Understanding the Legal Structures of Businesses

A business is basically an establishment where individuals work under a particular umbrella. In a normal business, individuals work to either make and sale goods or services to others. Others may also buy the goods and services sold by others. The business owner, meanwhile, is the individual who typically hires workers for such work.


These businesses can be either personal or corporate. A personal business involves a person who owns the business but does not hold a managerial position. These are known as solo practitioners or self-employed contractors. Examples of these are accountants, doctors and lawyers. Corporate business entities, meanwhile, are businesses that are formally established as corporate legal entities with officers who hold managerial and executive officer positions.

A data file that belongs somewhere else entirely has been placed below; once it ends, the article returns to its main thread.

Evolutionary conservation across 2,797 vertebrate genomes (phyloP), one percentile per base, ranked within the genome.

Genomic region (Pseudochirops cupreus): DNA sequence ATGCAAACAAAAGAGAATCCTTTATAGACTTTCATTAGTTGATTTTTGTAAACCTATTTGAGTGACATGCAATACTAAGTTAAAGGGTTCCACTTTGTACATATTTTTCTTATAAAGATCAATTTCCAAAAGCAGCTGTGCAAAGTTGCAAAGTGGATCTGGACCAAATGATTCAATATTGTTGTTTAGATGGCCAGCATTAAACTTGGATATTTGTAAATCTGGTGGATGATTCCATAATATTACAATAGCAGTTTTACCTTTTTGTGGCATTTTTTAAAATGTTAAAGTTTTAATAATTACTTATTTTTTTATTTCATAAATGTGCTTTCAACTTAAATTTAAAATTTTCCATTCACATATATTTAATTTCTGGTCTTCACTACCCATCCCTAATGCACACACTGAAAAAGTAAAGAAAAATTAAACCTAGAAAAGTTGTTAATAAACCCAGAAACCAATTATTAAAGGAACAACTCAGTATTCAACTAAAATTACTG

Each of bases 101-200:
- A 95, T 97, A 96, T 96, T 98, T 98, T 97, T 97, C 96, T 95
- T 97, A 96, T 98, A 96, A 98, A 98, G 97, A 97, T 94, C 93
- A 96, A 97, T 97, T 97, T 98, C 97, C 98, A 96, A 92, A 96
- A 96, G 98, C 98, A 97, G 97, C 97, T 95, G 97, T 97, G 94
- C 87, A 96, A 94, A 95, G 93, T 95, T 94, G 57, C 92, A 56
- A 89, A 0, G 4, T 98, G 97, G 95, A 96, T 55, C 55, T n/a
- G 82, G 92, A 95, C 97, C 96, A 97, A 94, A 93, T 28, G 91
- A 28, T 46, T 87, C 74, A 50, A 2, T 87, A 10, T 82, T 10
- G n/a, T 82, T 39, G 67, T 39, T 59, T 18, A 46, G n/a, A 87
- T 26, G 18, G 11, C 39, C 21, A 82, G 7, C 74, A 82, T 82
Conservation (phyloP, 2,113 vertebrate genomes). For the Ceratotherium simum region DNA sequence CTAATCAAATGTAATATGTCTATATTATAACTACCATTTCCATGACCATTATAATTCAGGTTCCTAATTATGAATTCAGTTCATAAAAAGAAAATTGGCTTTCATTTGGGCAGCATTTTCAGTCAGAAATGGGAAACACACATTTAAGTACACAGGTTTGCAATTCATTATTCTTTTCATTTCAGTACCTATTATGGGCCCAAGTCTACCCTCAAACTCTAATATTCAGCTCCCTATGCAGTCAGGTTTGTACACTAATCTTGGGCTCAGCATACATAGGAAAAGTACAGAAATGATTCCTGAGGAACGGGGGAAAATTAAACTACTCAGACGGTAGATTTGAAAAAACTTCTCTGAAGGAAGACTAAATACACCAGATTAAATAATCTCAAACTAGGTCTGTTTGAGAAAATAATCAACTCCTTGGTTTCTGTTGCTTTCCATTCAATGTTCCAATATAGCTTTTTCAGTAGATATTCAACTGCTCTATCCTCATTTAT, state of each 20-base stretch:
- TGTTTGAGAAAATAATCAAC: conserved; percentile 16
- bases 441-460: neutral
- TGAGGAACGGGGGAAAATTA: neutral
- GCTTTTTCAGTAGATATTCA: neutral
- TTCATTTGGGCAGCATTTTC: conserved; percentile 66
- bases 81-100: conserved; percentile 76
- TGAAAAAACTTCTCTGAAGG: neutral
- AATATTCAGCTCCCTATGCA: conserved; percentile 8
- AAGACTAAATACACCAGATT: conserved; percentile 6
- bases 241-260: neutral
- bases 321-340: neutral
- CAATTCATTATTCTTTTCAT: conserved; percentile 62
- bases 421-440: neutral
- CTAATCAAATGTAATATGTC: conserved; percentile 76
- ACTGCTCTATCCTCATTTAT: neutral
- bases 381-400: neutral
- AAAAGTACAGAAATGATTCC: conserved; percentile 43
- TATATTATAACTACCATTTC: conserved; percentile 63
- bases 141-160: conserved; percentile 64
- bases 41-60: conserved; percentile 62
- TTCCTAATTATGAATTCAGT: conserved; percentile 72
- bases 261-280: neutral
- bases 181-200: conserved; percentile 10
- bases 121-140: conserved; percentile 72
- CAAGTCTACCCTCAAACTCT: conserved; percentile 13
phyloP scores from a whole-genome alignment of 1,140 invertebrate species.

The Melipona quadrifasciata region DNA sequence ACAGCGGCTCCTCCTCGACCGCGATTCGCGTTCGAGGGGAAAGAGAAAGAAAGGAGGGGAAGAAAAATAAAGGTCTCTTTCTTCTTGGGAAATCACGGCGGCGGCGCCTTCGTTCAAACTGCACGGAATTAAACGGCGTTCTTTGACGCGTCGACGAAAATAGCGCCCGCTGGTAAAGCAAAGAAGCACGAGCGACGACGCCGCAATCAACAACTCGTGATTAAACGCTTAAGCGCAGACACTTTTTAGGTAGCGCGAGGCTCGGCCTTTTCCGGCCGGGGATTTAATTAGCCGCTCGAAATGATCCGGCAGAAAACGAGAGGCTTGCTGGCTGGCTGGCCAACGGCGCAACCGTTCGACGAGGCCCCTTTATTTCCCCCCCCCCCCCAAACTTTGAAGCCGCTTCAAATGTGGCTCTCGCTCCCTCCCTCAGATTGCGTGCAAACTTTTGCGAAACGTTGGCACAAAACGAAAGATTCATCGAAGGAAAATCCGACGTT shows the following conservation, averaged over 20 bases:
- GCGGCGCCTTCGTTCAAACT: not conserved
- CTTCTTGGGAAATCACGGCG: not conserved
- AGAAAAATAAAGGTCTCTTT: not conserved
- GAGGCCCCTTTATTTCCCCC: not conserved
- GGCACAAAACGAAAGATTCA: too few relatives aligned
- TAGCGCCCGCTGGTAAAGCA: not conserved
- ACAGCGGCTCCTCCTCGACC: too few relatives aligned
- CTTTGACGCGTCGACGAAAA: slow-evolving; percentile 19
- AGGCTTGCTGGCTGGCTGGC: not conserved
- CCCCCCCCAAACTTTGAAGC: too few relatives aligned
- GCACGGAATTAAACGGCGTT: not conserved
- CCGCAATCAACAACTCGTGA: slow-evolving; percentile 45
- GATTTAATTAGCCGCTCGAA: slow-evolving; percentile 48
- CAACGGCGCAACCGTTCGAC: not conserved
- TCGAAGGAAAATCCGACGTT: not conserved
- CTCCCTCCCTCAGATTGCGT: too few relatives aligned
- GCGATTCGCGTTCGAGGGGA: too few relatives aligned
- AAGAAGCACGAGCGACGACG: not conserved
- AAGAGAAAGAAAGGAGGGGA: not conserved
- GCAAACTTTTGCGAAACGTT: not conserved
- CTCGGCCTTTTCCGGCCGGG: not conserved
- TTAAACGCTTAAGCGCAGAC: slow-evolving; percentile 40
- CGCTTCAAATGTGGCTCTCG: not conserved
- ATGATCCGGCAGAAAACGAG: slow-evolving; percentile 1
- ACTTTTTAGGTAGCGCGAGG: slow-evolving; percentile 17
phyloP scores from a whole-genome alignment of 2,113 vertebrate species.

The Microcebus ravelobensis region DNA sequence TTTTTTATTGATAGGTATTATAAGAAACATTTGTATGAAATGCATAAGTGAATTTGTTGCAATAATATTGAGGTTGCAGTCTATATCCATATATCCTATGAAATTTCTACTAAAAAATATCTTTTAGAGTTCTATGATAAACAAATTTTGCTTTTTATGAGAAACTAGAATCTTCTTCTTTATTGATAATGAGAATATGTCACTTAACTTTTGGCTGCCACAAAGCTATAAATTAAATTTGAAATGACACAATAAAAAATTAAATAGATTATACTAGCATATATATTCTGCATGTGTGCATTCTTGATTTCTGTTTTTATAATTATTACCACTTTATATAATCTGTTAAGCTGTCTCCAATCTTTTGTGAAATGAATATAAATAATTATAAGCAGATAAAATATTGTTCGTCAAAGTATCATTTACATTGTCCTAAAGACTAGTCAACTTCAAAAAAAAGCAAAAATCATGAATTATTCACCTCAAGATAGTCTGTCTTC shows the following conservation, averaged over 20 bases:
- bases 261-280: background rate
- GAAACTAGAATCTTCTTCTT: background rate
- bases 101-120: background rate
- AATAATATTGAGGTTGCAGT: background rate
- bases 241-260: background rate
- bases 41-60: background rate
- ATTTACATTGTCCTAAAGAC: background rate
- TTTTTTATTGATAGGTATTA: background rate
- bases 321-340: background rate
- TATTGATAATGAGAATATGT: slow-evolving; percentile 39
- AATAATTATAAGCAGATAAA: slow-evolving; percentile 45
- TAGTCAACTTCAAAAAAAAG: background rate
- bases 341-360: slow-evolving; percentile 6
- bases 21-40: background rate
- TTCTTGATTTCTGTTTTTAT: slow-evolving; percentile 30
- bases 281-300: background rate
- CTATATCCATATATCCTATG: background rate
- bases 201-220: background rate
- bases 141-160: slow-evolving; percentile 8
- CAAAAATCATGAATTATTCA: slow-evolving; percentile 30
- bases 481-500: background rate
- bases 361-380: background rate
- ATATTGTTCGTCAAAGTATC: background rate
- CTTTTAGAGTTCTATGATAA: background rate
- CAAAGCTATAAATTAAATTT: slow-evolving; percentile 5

While solo practitioners and corporations can operate in isolation, larger business entities usually incorporate to protect themselves from risks posed by their own stock ownership. This protects the owners of the firms from possible losses in their stocks. They can also use incorporation to avoid paying taxes on their shares. All of these tactics allow the business to shield itself from legal liability. Business structures, therefore, can help to ensure that the company is able to weather any economic storms. It is important, however, for individuals and corporations alike to engage in market research to understand the legal structure of businesses so that they can better manage their own finances.